We all need to eat to live. Thinking about food and eating are an inevitable and necessary part of our day. However, some people end up developing unhelpful thoughts about food and unhelpful behaviours around food too. Sometimes these unhelpful thoughts and behaviours can get to the point where they would be categorised as an eating disorder. An eating disorder is a mental health condition that involves unhelpful attitudes, thoughts and behaviours around food (and sometimes body image and weight too). Eating disorders can involve obsessive thoughts about food, engaging in unhelpful food-related behaviours such as food restriction or binge-eating and feeling anxious or low about food choices. If severe and left untreated, eating disorders can cause very serious physical and mental health issues.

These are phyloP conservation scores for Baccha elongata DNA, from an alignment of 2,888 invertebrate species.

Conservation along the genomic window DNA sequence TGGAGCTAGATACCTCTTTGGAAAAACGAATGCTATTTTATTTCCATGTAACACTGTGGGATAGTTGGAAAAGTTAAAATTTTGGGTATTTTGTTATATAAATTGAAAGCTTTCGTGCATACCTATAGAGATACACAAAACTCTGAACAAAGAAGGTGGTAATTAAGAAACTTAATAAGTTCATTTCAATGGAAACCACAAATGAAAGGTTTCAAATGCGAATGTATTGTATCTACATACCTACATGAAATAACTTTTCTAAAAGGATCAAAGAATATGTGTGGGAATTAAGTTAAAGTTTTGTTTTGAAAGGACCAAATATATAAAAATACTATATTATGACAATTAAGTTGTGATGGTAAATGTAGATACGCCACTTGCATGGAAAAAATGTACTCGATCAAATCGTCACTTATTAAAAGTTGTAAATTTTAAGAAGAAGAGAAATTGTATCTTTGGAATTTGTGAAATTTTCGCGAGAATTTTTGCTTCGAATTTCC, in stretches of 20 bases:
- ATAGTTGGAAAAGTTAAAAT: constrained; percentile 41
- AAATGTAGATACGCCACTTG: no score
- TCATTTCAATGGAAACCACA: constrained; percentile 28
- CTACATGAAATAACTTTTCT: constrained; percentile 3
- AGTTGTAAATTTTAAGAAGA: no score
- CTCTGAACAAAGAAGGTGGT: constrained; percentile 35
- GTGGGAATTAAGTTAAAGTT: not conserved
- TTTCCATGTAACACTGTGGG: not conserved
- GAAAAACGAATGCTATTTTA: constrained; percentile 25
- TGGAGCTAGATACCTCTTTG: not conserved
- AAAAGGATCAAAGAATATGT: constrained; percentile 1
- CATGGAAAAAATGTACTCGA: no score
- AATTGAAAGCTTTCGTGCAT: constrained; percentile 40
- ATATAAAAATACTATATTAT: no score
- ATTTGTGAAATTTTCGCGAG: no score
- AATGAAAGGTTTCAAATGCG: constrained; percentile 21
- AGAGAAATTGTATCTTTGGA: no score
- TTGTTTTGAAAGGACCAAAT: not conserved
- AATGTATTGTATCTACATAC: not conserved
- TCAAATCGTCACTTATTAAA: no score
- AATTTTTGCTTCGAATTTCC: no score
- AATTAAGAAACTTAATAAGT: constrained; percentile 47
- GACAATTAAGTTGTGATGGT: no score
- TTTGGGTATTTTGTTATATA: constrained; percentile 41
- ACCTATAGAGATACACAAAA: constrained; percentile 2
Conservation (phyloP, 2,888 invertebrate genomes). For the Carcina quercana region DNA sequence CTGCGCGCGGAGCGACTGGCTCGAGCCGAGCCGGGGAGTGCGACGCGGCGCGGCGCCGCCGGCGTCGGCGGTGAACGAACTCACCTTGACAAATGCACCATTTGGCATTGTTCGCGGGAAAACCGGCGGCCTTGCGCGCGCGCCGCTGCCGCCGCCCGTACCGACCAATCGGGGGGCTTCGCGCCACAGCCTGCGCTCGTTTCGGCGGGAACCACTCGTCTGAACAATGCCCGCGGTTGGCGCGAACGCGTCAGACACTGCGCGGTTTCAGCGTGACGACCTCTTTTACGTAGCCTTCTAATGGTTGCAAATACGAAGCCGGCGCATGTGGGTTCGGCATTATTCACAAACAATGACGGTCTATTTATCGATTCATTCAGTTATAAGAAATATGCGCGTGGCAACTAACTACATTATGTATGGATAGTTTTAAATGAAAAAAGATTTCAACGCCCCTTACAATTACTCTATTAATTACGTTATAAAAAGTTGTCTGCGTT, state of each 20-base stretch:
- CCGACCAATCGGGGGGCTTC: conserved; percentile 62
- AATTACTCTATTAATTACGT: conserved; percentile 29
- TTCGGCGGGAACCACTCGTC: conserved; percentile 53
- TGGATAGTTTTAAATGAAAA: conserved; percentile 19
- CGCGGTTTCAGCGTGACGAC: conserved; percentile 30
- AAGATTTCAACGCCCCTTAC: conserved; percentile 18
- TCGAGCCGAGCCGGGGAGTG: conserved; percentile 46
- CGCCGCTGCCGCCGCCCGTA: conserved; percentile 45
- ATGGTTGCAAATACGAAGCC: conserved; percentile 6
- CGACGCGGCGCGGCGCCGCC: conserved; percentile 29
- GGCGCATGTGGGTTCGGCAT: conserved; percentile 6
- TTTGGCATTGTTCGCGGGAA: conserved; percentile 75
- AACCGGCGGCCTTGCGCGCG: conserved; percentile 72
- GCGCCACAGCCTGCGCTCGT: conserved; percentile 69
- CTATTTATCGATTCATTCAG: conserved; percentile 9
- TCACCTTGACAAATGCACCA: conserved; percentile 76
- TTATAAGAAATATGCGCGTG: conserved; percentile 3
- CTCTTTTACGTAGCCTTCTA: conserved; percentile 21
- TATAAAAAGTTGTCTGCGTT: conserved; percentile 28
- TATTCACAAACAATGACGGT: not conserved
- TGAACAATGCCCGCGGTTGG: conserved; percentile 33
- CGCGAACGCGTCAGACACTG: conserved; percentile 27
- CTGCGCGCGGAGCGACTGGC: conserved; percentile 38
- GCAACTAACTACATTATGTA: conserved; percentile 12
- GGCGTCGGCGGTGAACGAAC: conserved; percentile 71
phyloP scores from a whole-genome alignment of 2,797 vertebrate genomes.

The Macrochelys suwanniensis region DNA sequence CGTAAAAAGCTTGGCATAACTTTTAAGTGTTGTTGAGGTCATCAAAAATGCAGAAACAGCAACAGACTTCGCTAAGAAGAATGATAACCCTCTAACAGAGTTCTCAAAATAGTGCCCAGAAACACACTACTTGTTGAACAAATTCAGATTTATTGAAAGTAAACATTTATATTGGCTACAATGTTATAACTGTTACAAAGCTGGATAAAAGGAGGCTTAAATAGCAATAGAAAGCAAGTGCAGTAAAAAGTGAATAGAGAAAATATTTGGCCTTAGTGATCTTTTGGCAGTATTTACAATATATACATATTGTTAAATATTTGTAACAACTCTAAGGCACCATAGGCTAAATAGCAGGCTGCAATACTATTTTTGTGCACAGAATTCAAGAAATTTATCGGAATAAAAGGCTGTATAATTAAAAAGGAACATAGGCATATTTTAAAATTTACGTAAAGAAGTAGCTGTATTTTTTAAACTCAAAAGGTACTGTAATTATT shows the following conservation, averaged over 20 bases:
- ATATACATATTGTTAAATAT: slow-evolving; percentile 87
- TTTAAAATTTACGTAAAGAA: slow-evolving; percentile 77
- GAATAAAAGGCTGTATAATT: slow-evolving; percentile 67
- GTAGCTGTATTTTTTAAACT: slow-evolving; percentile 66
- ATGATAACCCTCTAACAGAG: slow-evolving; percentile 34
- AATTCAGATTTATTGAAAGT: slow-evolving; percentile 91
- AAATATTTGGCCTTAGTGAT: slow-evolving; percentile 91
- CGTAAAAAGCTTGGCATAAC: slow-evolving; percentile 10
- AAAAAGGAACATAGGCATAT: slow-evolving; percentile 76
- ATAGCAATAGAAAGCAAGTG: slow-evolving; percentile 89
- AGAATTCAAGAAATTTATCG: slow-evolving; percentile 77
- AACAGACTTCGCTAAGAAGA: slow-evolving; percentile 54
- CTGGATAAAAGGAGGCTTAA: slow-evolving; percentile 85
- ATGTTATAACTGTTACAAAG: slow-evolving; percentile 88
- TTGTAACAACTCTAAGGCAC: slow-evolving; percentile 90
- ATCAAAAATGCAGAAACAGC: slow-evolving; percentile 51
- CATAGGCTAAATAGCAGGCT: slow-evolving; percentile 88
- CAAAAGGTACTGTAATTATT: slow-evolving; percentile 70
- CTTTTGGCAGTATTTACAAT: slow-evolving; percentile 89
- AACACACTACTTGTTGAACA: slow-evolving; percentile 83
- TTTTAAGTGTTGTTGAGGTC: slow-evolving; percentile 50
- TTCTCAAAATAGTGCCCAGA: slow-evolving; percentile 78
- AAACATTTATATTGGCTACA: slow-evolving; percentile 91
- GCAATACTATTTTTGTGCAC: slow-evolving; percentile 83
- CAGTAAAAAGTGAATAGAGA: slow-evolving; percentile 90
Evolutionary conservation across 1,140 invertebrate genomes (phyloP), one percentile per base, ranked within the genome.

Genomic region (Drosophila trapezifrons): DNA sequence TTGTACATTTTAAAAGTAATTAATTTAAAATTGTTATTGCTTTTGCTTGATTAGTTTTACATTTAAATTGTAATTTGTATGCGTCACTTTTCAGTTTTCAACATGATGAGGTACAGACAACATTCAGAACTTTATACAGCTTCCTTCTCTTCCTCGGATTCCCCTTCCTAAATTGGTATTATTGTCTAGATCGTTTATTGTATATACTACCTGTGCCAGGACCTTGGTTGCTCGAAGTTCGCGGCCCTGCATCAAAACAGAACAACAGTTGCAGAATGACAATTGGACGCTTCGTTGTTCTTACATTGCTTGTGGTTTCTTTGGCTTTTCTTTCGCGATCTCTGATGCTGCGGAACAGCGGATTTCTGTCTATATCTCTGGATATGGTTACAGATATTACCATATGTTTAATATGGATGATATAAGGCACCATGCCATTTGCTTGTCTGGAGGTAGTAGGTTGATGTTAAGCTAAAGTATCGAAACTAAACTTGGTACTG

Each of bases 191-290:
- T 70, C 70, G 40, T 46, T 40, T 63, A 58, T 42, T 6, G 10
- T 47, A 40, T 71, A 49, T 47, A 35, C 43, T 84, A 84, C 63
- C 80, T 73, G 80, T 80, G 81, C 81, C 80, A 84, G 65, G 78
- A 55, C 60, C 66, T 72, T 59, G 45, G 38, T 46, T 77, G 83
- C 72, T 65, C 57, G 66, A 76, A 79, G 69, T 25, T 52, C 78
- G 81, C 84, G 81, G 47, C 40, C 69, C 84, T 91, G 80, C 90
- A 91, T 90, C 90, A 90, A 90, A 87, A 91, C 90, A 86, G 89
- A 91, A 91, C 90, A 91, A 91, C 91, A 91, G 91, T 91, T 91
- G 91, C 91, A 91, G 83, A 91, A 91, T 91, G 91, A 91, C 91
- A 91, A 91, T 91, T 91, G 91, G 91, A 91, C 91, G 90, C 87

Anyone can be affected by an eating disorder. Someone struggling with an eating disorder can be any weight (they can be overweight, underweight or a healthy weight), they can be male or female, they can be any age and they can come from any background. It’s estimated that, in the UK, around 25% of those suffering from an eating disorder are men. However, men may be more unlikely to recognise the signs and symptoms of eating disorders and hesitant to seek out help or treatment, so there could be more men struggling with eating disorders than we realise. It’s important that you know what the signs and symptoms of an eating disorder are so that you can seek out help and treatment if you start to exhibit any of them. Below, we explore the most common eating disorders, the warning signs that you may be developing the condition and also the harmful effects of the disorder: